The Omega Man

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Up to now I haven’t touched on science fiction on this blog. The reason for that isn’t that I have any beef with the genre, rather that it tends to get plenty of attention elsewhere. The truth is I’m quite fond of sci-fi, at least the movies from the 50s through to the 70s, and watch a reasonable amount of it. One of my all time favourites in the genre has to be The Omega Man (1971), a film that’s not without its faults but whose strengths raise it up high. To the best of my knowledge, the story by Richard Matheson has been filmed three times now with The Omega Man being the second effort. It’s a movie very much of its time, but Charlton Heston’s central performance and a fantastic score by Ron Grainer power it on and help to divert attention from the weaknesses.

The story is pretty straightforward: a Sino-Russian conflict spreads westward and eventually engulfs the whole world, resulting in germ warfare that essentially wipes out humanity. The film opens with Robert Neville (Charlton Heston), a former army scientist, driving through a barren urban landscape. This scene, which never fails to give me goose bumps, has Neville cruising down deserted streets to the accompaniment of Percy Faith’s A Summer Place blasting out from the car stereo. For an instant, everything seems almost idyllic – but the illusion of an early morning spin in a still sleeping city is shattered violently as Neville stamps on the brakes and produces a machine pistol to rake the windows of a building where he’s just spotted a dark figure flitting silently by. From this point on it becomes clear what the real situation is; Neville is the last healthy human in a world of corpses and photo-sensitive mutants. The first three quarters of an hour are spent establishing the near hopeless situation Neville finds himself facing. He commands the city by day, hunting mutants and searching for their hive, but the nights belong to the black robed Family. It’s clear that the strain of his solitary existence and nights spent holed up in his fortress-like brownstone have begun to take their toll on Neville’s psychology. He spends his time conversing with himself and playing chess with a bust of Caesar, and he’s beginning to crack up. Were any person forced to live in such isolation and fend off regular night time assaults and taunts from the sinister Family, it’s not unreasonable that they’d start to imagine they could hear phones ringing and begin to question their own sanity. Neville has spent two long years ploughing this lonely furrow, until he catches a glimpse of what he thinks might be another normal human being. It’s only when a slip on his part leads to his being captured by the Family that he finds out he’s not as alone as he thought. That whole first half of the movie carefully builds up a picture of Neville’s world and the horror of living within it. The second part takes us in a new direction as we see him regain hope and perspective. The question is whether that new hope can be sustained, and the answer is left open when the movie reaches its conclusion with one of the most memorable (and touching) final shots and fade outs in cinema.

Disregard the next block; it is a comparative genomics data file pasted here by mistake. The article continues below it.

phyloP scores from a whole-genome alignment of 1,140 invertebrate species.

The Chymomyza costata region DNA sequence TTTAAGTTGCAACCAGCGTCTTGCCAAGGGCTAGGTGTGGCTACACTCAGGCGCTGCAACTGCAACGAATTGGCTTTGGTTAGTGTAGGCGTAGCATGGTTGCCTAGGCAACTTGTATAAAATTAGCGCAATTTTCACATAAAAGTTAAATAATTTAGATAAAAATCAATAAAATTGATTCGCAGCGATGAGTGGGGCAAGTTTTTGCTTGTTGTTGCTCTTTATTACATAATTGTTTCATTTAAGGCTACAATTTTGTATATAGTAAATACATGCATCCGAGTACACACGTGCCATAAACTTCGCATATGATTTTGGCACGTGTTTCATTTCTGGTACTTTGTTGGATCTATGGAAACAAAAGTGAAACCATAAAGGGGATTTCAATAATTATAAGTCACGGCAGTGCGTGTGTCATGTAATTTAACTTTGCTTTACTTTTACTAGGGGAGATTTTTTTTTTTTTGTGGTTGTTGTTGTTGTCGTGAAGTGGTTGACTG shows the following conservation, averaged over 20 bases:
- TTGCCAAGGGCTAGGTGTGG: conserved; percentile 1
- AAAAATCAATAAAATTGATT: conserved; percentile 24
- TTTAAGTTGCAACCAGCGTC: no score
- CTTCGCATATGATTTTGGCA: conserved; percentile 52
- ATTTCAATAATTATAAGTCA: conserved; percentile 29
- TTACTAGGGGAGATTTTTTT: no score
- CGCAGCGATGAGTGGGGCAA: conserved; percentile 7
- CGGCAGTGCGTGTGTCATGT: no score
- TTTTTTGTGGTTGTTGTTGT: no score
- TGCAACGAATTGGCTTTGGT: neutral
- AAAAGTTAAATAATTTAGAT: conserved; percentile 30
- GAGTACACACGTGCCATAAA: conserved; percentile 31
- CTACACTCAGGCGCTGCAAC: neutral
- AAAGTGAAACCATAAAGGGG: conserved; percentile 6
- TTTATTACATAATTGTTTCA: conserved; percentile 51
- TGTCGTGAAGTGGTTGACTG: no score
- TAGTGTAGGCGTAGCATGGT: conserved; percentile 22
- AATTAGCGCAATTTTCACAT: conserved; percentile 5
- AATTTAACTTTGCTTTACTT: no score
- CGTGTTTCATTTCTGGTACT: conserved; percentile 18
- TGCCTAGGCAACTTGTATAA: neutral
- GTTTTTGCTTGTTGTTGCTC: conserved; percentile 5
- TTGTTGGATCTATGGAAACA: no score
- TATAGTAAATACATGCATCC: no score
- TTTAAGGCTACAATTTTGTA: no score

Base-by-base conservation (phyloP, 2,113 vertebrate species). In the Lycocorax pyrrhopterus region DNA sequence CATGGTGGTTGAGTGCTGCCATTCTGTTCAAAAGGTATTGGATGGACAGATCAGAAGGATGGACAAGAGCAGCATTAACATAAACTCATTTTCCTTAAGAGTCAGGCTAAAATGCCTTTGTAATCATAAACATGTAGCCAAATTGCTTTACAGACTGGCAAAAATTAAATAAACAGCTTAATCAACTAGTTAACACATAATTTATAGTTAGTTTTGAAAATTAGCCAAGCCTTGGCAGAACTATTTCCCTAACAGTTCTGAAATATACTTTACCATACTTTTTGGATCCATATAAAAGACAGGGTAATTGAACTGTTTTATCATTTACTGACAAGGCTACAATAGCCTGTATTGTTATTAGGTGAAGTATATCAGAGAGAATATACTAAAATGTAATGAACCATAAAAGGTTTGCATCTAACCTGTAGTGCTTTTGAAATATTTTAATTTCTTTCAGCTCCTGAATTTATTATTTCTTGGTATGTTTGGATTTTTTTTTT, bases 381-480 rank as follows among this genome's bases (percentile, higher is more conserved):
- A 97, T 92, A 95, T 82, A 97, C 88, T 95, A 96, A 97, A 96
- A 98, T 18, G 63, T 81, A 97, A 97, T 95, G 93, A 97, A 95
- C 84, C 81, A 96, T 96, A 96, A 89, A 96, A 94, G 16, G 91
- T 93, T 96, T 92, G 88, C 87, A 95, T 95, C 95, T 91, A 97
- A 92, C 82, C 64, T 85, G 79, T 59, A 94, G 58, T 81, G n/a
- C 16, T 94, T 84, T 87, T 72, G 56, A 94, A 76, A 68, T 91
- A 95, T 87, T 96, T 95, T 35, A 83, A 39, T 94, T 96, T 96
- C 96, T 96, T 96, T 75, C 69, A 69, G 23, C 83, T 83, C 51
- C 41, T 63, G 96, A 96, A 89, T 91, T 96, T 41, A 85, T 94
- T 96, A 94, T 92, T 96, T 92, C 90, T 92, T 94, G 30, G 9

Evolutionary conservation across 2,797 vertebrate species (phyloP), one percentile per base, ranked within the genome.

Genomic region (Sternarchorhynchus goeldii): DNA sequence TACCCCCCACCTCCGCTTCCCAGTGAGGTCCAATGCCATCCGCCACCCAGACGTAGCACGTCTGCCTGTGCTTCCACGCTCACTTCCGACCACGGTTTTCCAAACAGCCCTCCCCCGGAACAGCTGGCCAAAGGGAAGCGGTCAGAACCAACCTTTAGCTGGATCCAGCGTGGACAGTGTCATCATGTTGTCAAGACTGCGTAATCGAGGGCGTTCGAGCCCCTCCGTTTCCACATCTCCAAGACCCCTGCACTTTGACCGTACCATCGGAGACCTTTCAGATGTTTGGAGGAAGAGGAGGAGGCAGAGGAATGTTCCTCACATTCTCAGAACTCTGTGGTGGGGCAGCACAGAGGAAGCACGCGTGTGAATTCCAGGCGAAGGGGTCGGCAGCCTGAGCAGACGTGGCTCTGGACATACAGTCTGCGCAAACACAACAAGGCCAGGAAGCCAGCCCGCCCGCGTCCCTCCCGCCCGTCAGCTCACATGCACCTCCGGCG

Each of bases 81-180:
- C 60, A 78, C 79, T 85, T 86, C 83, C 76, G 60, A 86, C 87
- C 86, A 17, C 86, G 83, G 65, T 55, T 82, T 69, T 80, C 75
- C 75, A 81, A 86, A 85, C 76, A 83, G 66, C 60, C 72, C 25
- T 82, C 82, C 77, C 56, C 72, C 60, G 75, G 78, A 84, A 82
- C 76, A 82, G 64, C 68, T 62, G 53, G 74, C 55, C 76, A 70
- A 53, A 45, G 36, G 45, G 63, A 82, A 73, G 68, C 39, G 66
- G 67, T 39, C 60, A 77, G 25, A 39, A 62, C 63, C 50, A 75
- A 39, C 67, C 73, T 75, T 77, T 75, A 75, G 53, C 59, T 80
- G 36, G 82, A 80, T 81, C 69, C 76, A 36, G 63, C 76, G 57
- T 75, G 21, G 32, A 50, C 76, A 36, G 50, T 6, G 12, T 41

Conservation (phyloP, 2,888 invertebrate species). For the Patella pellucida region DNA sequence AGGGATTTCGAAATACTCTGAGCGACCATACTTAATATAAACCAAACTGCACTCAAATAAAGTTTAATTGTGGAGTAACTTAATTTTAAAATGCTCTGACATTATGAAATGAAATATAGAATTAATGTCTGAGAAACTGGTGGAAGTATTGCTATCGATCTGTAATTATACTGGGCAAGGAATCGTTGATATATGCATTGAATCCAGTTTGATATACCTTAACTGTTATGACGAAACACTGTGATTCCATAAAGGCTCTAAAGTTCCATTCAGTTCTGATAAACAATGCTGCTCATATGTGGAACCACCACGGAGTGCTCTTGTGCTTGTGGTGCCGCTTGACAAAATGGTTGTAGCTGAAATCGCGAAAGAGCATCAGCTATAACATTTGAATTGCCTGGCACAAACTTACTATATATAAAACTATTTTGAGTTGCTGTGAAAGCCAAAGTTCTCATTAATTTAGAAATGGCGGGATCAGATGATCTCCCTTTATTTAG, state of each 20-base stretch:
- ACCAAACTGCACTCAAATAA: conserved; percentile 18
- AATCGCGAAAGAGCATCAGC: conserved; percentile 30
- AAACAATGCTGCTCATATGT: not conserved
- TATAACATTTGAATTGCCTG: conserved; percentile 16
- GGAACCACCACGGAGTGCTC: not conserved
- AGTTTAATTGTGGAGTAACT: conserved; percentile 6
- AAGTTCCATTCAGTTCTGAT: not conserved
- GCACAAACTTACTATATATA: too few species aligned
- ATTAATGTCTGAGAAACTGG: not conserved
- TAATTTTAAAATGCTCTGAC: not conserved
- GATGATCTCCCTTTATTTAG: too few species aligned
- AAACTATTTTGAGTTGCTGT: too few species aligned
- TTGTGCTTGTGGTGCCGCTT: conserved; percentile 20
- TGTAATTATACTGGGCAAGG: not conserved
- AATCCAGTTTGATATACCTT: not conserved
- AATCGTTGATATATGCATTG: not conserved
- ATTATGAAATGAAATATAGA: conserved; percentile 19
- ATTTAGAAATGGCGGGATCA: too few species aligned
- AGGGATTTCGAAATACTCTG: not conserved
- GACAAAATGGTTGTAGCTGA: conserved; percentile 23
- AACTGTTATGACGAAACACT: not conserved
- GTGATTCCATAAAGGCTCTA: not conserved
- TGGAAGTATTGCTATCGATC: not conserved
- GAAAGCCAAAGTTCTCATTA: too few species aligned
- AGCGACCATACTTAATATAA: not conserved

Charlton Heston confronting the grim handiwork of the Family.